Hello Deep Learning: Convolutional networks

This page is part of the Hello Deep Learning series of blog posts. You are very welcome to improve this page via GitHub!

In the previous chapter we taught a network of linear combinations and ‘rectified linear units’ to recognize handwritten digits reasonably successfully. But we already noted that the network would be sensitive to the exact location of pixels, and that it does not in any meaningful way “know” what a 7 looks like.

In this chapter we’re going to explore convolutional layers that can scan for shapes and make decisions based on their relative positions. And, we’ll go over the design over a convolutional neural network that is quite successful at reading not just handwritten digits, but can do handwritten letters.

Neural network disappointment

A recurring theme in machine learning is if the network is ‘overfitting’, where it is not really learning things as we’d hope, but is instead simply memorising stuff. ‘Rote learning’ if you will. This is in fact a constant battle, and many of the very public machine learning failures, as for example during the COVID-19 pandemic, are due to networks latching on to the wrong things, or not having generalized the knowledge as broadly as we’d been assuming.

If you take away one thing from this series of posts, please let it be that production use of a neural network tends to go through these four phases (if you are lucky):

  1. It works on the training data
  2. It also works on the validation data
  3. After a lot of disappointment, we get it to work on other people’s real life data too
  4. Other people can get it to work on their own data as well

Almost all demos declare victory after phase 2. This tutorial aims to achieve the final phase.

To prove this point, here is a graph showing the validation success of our previous network with only slightly modified inputs:

Here the input was shifted around by 2 pixels, and 5 random pixels were flicked. No human would be phazed in the least by these changes, but our network performance does drop to around 50%, which is pretty disappointing.

Clearly we need better things than just multiplying whole images and matrices. These things turn out to be ‘convolutional’ operations, ‘max-pooling’ and ‘gelu’.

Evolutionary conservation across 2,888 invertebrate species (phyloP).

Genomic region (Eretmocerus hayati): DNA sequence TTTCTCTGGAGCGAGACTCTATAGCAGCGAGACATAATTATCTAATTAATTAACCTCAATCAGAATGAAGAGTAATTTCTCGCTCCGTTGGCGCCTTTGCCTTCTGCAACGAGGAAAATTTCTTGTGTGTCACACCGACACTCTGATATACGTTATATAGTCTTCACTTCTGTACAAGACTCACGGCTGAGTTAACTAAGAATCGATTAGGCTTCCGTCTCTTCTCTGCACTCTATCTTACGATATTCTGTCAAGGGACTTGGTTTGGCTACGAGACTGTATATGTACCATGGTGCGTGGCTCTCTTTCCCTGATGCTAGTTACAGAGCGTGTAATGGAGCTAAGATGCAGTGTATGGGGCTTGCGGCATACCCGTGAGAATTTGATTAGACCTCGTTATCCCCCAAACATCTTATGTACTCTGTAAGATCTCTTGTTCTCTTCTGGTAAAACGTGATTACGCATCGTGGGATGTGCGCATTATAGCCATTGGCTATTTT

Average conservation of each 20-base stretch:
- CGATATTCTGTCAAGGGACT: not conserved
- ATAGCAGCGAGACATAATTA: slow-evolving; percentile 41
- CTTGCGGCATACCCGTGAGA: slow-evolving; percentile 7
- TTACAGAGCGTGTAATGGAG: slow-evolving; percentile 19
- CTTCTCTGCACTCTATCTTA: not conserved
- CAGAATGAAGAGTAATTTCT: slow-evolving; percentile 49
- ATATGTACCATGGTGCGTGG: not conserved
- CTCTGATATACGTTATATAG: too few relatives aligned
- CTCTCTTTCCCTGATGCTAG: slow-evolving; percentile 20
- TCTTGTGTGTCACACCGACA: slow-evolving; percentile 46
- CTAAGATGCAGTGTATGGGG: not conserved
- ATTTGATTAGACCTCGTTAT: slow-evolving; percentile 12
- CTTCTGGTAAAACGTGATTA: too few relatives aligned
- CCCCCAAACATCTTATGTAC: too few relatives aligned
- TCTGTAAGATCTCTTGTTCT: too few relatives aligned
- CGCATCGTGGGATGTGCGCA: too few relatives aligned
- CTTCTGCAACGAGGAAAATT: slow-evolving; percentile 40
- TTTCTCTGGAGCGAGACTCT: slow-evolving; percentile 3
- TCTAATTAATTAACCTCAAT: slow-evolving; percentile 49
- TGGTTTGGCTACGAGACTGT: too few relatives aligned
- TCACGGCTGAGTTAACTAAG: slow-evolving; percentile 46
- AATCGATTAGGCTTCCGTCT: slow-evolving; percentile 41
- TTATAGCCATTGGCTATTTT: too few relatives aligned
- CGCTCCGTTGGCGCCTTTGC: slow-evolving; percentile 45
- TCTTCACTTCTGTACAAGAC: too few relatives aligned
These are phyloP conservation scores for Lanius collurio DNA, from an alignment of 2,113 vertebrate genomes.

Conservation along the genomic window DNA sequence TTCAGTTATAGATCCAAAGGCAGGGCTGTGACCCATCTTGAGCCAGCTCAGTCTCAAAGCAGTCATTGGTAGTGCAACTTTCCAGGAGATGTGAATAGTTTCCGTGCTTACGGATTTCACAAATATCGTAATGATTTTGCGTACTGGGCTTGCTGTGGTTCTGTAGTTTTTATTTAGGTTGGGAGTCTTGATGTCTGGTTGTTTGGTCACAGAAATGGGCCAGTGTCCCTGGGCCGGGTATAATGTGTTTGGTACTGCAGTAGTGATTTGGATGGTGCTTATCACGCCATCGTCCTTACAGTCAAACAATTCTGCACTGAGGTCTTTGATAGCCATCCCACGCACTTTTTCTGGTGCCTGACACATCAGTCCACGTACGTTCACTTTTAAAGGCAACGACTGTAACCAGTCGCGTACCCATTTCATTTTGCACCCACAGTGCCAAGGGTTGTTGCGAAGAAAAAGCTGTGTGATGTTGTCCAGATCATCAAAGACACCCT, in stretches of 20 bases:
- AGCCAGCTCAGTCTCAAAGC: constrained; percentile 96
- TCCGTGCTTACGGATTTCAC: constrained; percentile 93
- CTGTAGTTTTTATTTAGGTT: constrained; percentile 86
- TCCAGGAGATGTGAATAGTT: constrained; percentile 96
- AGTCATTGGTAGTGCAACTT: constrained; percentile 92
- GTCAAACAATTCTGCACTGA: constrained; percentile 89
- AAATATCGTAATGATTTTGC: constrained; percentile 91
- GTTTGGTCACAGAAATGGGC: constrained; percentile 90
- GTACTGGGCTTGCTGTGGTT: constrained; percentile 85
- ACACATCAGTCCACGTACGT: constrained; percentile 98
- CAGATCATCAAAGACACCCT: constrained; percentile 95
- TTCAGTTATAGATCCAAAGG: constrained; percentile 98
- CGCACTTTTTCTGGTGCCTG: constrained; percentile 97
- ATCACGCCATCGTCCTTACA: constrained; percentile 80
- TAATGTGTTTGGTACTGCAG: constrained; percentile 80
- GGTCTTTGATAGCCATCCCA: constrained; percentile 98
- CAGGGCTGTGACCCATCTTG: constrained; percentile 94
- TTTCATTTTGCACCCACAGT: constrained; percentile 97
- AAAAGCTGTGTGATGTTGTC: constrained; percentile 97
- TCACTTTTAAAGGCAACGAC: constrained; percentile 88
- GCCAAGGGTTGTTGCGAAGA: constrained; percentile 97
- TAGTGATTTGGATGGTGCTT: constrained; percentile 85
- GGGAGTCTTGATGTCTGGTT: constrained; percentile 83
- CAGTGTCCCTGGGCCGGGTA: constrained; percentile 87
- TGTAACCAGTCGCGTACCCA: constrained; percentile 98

Convolutional networks

Also known as CNN, or ConvNet, these may have been the first neural networks that saw bona fide production use. This video by Yann LeCun on YouTube from 1989 is absolutely worth your while (associated paper), especially since we’re going to build a network here that is a lot like the one demonstrated there.

Our previous work took a whole image as input to the network, where the position of pixels really mattered. A convolution is a matrix operation that slides over its input. In this way it can scan for features. What it slides over its input is a set of matrices called kernels, typically quite small. Each kernel is multiplied per element over the part of the input it lies on. The output is the sum of all these multiplications:

1 9 1 2 3 4 7 5 3 1 2 1 1 2 3 4 0 8 6 4 2 i 3 1 1 2 3 4 n 1 9 7 5 3 p u 4 1 2 2 3 4 t 2 0 8 6 4 l 5 1 2 2 3 4 a 3 1 9 7 5 y e 6 1 2 3 3 4 r 4 2 0 8 6 7 1 2 3 3 4 5 3 1 9 7 8 1 2 3 4 4 6 4 2 0 8 1 4 7 k e r 2 5 8 n e l 3 6 9 A o B u t p u t l a y e r C

Here three sample positions A, B and C in the output layer:

A =  1*1 +  2*2 +  3*3 +  9*4 + 10*5 + 11*6 + 17*7 + 18*8 + 19*9  
B = 10*1 + 11*2 + 12*3 + 18*4 + 19*5 + 20*6 + 26*7 + 27*8 + 28*9  
C = 22*1 + 23*2 + 24*3 + 30*4 + 31*5 + 32*6 + 38*7 + 39*8 + 40*9  

Note that the output differs in dimensions from the input. If the input had R rows and a K by K kernel is used, the output will have 1+R-K rows, and similar for columns (1+C-K). The output dimensions will always be smaller. The values in the output represent the presence of features matched by the filter kernels.

Typically, many kernels are used, leading to a single input layer creating many output layers. Every kernel is associated with a single output layer. Conceptually this can be seen as a convolutional layer scanning for many different kinds of features, all at the same time.

A convolutional network can also accept multiple input layers at the same time. In this case, every output kernel slides over every input channel, and the output is the sum of the sums of that kernel sliding over all input channels. This means the number of operations is proportional to the product of the number of output layers and the number of input layers. Quite soon we are talking billions of operations. The number of filter parameters scales with product of the number of input and output layers, and of course the kernel size.